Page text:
An August 2019 article by Xinhua clearly pointed to the important role the private enterprises play in China’s economy. The article stated that in China today, the private economy has the characteristics of “56789,” meaning, the private sector is “contributing more than 50 percent of tax revenue, 60 percent of GDP, 70 percent of technological innovation, 80 percent of urban employment, and 90 percent of new jobs and new firms.”
Domestic Consumption Lags Seriously Behind
The Chinese economy is a deformed economy. In the Mao Zedong era, it looked like egalitarianism, but the distinction between officials and ordinary people, and the difference between urban and rural areas divided the Chinese people into three basic categories.
The first category, the ruling class or “new class,” held onto power and monopolized every resource with the aid of the Party-state system.
The second category, urban residents, had a high employment rate, with a basic salary and low-level social benefits, such as medical insurance.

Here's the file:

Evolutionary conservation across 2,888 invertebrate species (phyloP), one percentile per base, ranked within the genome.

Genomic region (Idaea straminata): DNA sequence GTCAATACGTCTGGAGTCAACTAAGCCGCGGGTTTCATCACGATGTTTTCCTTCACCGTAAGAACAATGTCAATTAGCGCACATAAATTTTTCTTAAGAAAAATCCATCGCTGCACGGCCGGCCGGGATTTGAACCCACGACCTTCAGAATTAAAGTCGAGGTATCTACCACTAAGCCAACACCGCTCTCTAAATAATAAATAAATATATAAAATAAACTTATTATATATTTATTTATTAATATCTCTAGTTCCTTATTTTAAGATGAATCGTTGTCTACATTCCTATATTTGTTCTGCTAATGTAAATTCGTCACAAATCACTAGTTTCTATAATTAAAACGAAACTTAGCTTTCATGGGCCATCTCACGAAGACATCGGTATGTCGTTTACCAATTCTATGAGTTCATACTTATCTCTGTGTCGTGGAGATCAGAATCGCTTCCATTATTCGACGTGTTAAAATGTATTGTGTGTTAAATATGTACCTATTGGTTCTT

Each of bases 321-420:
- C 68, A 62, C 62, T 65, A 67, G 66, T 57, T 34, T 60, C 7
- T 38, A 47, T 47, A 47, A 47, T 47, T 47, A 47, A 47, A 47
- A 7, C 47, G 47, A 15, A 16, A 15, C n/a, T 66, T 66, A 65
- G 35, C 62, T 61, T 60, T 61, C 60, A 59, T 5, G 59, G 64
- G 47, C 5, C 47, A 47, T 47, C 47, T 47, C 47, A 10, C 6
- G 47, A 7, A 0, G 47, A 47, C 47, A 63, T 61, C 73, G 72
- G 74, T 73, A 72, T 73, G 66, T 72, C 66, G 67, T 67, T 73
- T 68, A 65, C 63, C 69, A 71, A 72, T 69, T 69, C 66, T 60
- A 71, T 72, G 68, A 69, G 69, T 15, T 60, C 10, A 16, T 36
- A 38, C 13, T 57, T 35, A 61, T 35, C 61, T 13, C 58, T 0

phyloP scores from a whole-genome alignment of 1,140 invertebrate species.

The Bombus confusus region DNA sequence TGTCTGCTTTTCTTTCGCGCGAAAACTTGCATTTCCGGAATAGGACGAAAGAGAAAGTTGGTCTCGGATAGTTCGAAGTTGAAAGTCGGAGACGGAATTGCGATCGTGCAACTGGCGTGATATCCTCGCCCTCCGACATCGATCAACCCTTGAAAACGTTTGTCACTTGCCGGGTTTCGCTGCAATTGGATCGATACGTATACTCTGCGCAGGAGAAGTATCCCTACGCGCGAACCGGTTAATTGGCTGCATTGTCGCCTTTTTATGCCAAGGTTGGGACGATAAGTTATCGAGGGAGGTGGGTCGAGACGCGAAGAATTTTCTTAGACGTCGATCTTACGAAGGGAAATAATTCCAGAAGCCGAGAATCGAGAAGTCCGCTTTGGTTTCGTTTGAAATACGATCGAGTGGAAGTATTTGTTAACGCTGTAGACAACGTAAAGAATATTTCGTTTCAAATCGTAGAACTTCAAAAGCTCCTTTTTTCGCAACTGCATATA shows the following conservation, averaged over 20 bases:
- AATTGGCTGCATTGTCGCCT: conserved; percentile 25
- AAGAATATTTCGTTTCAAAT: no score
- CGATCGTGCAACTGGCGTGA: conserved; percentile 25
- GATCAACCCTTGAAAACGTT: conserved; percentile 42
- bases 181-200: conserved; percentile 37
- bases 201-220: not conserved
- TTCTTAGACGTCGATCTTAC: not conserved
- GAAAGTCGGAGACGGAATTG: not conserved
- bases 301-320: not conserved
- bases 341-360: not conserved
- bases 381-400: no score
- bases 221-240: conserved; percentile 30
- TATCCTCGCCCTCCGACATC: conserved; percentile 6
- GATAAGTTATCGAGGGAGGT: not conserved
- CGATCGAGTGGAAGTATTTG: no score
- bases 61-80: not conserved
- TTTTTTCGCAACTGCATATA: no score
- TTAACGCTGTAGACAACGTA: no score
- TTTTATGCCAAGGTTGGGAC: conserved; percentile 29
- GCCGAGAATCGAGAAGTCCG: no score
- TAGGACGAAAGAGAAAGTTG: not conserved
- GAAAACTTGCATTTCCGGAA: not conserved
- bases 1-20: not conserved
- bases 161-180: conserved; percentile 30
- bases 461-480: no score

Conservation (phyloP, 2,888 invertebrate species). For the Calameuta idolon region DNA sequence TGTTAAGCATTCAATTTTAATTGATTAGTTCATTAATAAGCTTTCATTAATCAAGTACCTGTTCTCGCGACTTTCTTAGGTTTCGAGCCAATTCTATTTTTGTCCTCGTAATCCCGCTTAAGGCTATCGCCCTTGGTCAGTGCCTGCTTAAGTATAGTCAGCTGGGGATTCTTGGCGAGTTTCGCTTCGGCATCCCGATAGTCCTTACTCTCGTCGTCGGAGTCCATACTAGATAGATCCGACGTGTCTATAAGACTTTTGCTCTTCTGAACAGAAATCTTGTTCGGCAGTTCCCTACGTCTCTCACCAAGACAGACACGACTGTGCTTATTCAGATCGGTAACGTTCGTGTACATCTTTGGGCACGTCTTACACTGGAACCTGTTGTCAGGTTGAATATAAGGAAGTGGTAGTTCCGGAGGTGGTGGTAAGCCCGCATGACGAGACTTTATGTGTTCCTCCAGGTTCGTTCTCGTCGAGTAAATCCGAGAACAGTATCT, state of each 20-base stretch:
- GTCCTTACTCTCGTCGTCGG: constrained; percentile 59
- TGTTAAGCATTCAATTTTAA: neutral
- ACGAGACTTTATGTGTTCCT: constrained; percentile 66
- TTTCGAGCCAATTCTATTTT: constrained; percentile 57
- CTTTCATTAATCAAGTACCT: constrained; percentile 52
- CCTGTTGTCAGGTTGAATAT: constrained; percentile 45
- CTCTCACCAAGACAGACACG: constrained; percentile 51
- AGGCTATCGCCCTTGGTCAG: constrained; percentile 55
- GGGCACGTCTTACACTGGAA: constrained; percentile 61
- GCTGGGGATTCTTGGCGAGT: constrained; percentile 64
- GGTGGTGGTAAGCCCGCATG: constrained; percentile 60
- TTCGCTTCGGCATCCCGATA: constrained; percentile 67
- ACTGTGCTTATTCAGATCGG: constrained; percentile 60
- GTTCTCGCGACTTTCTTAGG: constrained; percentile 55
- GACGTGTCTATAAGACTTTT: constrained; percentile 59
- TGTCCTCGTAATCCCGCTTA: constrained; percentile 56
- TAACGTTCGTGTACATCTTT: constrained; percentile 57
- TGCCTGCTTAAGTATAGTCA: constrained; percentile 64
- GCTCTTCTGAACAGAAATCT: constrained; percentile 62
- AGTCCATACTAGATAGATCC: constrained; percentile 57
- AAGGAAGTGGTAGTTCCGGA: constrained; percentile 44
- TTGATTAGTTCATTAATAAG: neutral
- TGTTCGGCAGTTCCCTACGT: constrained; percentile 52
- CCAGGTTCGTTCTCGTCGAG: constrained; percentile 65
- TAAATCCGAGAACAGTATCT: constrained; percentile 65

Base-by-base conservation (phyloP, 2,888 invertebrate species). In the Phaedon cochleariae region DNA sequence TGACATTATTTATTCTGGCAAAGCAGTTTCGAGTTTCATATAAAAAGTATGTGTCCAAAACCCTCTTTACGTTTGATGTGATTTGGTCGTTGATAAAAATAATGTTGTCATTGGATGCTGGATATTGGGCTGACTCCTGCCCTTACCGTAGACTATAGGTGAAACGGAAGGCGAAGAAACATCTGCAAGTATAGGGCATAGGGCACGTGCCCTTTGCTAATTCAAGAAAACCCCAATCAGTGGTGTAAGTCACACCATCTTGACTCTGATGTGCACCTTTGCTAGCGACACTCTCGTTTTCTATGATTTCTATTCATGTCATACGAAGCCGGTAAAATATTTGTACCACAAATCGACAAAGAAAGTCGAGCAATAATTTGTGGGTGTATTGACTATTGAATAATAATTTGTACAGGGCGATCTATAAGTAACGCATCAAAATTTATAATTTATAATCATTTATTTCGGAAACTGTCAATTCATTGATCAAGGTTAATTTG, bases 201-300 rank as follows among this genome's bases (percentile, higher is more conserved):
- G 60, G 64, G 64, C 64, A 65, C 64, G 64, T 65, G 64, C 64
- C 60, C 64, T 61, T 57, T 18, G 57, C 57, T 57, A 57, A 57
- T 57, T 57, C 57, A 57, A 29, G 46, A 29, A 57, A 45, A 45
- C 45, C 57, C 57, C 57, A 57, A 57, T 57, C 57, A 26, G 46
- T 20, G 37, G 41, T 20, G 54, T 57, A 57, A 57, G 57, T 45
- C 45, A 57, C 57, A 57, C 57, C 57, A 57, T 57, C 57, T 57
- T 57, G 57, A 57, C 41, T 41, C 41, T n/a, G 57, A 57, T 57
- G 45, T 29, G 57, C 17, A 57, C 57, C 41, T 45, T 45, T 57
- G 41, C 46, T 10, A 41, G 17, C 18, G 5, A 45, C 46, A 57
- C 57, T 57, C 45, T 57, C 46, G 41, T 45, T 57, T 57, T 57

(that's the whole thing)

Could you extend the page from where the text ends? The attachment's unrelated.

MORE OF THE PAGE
The third category, farmers, were trapped in the people’s communes and work-production teams.
In this situation, domestic consumption had little meaning.
After the reform and opening up, the power of the “ruling class” was cashed in, and it became a group with vested interests. China’s economy thus evolved into the worst model (communist capitalism) and the economic disparity between the rich and poor became extreme.
At a press conference this May, Chinese Premier Li Keqiang said, “There are 600 million people in China who earn barely 1,000 yuan (RMB) per month.”